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Can Tooth Pain Cause Chest Pain? (4 Helpful Preventive Tips)

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Dr. Andreas

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Q.F. Nayibe Cubillos Morales

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Dr. Gustavo Assatourians D.D.S

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Can tooth pain cause chest pain? The answer is in this article. Also, their causes and treatments are explained.

When pain occurs, it is usually attributed to changes in the affected or a nearby area. Associating tooth pain and chest pain may seem strange. However, although rare, it is possible that dental problems can cause chest pain and conversely, heart conditions trigger dental or jaw pain. 

 

What are the Causes of Tooth Pain?

tooth-pain

Tooth pain can have many different causes. The most common include:

caries

gum disease (gingivitis or periodontitis)

dental abscesses

trauma

 bruxism

Generally, when the pain has a dental origin, it disappears once the cause is eliminated. However, although it is not frequent, tooth pain can also be a symptom of more serious diseases, such as a heart condition. We also have complete information about the essential oils for toothache to help you treat or reduce the pain in your home.

 

What are the Causes of Chest Pain?

chest-pain

Although chest pain is often associated with a heart attack, it can also be caused by other problems:

Angina

Panic attacks

Muscular tension

Infections, such as bacterial endocarditis or mediastinitis

Lung diseases such as pneumonia, pleurisy, or pulmonary embolism

Costochondritis: an inflammation of the cartilage that joins the ribs to the breastbone.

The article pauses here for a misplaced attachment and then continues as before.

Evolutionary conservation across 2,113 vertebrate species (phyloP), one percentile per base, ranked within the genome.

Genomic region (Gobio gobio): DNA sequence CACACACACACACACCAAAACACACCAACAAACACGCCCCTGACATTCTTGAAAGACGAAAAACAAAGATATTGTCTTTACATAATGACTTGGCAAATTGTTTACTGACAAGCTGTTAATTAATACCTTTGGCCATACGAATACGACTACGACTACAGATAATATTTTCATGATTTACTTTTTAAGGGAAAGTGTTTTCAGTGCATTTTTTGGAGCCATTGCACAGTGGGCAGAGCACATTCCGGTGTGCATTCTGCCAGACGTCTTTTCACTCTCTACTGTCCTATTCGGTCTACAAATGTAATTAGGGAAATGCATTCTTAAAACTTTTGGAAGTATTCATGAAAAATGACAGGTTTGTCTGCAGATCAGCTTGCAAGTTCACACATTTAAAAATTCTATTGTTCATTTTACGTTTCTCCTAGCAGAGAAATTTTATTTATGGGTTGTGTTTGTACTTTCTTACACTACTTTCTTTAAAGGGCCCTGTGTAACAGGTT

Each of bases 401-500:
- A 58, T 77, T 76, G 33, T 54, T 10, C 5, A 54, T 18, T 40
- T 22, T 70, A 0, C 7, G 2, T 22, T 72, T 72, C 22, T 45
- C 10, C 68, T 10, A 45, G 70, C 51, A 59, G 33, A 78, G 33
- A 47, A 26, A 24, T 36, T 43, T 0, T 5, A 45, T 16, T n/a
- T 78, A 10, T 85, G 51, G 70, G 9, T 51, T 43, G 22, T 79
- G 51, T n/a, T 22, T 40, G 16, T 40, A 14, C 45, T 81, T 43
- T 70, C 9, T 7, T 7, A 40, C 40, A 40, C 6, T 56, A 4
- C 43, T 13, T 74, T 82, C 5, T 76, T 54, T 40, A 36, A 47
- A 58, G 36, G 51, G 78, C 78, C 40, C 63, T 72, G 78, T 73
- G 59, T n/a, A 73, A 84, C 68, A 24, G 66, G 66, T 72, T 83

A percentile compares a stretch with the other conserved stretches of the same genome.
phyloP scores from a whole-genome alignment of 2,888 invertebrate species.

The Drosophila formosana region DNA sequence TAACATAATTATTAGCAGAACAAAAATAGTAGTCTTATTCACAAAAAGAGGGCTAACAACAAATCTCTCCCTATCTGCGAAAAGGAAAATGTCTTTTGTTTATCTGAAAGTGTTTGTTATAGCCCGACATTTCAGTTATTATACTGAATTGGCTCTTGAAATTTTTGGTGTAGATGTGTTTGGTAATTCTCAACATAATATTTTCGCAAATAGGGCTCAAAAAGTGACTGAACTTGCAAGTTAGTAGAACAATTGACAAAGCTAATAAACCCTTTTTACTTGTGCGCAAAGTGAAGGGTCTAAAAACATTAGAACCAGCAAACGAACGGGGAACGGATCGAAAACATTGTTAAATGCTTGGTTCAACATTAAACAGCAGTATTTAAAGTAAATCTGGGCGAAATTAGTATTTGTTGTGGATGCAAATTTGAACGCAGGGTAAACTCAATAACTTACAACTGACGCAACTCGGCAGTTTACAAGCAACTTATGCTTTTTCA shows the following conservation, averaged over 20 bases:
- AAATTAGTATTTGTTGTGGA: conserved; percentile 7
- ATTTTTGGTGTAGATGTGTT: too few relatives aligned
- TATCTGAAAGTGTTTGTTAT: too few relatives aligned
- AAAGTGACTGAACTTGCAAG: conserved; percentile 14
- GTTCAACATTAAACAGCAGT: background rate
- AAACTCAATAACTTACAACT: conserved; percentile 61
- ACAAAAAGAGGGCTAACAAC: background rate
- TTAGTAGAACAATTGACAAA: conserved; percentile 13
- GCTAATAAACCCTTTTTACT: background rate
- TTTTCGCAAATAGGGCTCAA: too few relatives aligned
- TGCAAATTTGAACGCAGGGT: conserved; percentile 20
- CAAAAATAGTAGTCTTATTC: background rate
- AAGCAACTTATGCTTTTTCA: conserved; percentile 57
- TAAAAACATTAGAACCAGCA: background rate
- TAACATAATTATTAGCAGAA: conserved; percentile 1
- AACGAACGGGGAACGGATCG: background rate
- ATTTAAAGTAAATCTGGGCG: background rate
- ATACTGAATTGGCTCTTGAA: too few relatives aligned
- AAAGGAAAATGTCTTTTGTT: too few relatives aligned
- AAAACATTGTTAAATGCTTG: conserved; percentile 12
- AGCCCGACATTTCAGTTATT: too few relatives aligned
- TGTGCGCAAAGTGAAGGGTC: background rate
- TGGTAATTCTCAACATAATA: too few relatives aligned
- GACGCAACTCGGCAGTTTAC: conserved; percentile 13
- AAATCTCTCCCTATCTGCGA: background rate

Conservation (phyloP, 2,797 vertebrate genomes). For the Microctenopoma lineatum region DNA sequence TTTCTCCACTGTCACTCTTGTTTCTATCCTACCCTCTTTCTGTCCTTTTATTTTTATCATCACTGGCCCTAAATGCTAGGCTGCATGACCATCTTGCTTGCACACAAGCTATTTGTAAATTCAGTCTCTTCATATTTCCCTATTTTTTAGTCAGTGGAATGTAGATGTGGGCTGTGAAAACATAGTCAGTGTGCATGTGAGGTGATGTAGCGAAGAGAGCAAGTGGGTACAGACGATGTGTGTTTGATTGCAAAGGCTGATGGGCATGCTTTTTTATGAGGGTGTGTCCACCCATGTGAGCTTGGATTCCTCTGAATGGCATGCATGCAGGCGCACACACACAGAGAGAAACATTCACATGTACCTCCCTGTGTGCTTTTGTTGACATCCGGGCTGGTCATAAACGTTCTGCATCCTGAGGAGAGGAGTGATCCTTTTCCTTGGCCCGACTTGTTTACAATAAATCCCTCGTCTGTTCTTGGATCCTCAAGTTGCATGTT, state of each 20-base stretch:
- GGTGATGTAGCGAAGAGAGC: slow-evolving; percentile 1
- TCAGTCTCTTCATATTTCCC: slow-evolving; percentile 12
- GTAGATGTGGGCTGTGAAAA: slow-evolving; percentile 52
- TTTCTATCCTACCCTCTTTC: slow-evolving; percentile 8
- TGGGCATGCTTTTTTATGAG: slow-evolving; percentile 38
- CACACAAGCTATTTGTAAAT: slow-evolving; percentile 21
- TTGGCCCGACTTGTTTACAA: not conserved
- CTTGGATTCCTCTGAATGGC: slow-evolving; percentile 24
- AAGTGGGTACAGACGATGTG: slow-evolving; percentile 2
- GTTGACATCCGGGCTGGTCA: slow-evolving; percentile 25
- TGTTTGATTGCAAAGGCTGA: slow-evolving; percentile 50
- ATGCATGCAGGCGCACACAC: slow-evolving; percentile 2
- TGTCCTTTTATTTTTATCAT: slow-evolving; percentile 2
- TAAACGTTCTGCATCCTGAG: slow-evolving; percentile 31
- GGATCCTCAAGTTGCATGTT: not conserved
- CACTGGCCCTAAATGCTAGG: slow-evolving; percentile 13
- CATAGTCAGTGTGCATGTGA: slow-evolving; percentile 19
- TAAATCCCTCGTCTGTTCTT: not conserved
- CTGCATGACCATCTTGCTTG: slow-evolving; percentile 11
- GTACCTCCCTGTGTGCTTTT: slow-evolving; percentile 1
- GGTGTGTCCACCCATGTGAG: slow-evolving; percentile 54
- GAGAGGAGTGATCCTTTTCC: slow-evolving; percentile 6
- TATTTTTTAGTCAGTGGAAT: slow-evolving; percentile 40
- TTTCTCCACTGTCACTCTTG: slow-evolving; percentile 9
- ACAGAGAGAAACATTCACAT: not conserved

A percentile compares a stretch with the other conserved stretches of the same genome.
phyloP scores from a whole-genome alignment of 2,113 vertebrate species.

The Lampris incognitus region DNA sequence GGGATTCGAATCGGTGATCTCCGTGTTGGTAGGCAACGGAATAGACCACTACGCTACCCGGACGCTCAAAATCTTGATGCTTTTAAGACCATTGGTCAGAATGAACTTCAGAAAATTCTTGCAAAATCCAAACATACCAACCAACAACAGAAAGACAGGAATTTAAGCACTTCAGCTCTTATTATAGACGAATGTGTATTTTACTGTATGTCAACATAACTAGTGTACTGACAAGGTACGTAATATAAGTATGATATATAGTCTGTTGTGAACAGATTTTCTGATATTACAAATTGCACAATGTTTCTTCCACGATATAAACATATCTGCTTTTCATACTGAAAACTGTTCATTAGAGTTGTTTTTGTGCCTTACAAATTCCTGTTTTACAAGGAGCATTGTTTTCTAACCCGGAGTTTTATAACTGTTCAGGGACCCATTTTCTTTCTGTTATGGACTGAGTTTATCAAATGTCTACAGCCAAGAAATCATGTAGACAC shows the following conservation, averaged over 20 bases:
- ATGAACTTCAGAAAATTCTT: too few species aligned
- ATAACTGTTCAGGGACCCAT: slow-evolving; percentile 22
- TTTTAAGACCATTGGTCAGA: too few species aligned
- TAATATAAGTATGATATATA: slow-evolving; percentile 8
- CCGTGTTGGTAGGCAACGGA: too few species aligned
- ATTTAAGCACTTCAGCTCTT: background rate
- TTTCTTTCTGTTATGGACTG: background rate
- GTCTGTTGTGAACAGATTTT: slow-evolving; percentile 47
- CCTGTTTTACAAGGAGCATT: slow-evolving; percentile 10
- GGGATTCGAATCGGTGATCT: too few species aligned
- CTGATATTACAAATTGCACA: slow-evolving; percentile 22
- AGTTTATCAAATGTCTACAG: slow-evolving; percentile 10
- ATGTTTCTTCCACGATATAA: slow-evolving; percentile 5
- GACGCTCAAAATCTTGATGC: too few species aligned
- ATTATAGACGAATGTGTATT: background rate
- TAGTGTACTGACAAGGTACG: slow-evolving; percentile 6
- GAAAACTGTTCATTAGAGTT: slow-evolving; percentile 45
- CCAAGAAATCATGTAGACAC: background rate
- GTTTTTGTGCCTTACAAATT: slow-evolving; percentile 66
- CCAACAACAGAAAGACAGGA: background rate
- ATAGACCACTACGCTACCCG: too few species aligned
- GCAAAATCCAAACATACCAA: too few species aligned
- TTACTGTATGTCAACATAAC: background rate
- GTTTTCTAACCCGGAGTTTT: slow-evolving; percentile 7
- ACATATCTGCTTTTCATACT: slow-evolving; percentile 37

Heartburn or diseases of the esophagus

 

How does a Toothache Cause Chest Pain?

Alterations in dental health can cause chest pain in several ways:

1. Pain generates stress

Tooth pain and anxiety during dental care can trigger a stress response in the body, which can lead to a constriction of blood vessels, thereby causing chest pain.

2. Fear causes hyperventilation

Stress and fear can also cause rapid breathing, known as hyperventilation. This is more common in young adults. It can cause chest pain, even if it’s not related to heart disease.

3. Infections and tooth abscesses can cause mediastinitis

can-tooth-pain-cause-chest-pain

When dental infections or abscesses are not treated in time, they can spread to other parts of the body. Mediastinitis is a condition in which the area located between the lungs and the heart becomes inflamed, as a result of an infection. People with mediastinitis may experience chest pain, accompanied by shortness of breath, fever, or chills. Patients with untreated advanced dental infections are at risk for this life-threatening condition, requiring immediate medical and dental attention. Also, we have a comprehensive guide about draining tooth abscess at home

4. Bacteria in the mouth can cause bacterial endocarditis

When bacteria from the mouth enter the bloodstream, they can stick to the lining of the heart, heart valves, or blood vessels. This condition is known as bacterial endocarditis. This condition can obstruct blood flow and oxygen distribution, impeding the proper functioning of the heart. This pathology is rare, but it occurs more easily in people who have had heart conditions in the past. Requires emergency medical attention.

 

Can Tooth Pain Cause Chest Pain?

A study showed that 1 out of 15 patients who presented with heart attacks felt some type of pain in the craniofacial area. The nerves that control dental and chest pain are located in close proximity, so during an episode of heart disease, pain can be felt in both areas at the same time.

What are the characteristics of tooth pain of cardiac origin?

 Most of the time, it is a bilateral pain.

 Pain can also be felt in other craniofacial structures, as well as in the arms, shoulders, and thorax.

It is usually accompanied by sweating, vomiting, and dizziness, but it can also appear as the only symptom prior to a heart attack.

 Although it can be severe, most patients describe it as less intense than tooth pain.

When tooth pain has a cardiac origin, patients consult a dentist for pain in the jaw area; during the dental examination, it is not always possible to detect the cause of the pain. In these cases, the dentist might suspect a heart condition and refer the case to an emergency medical service.

 

How to Prevent Dental Health from Causing Chest Pain?

tooth-surgery

1. Treat dental conditions as soon as possible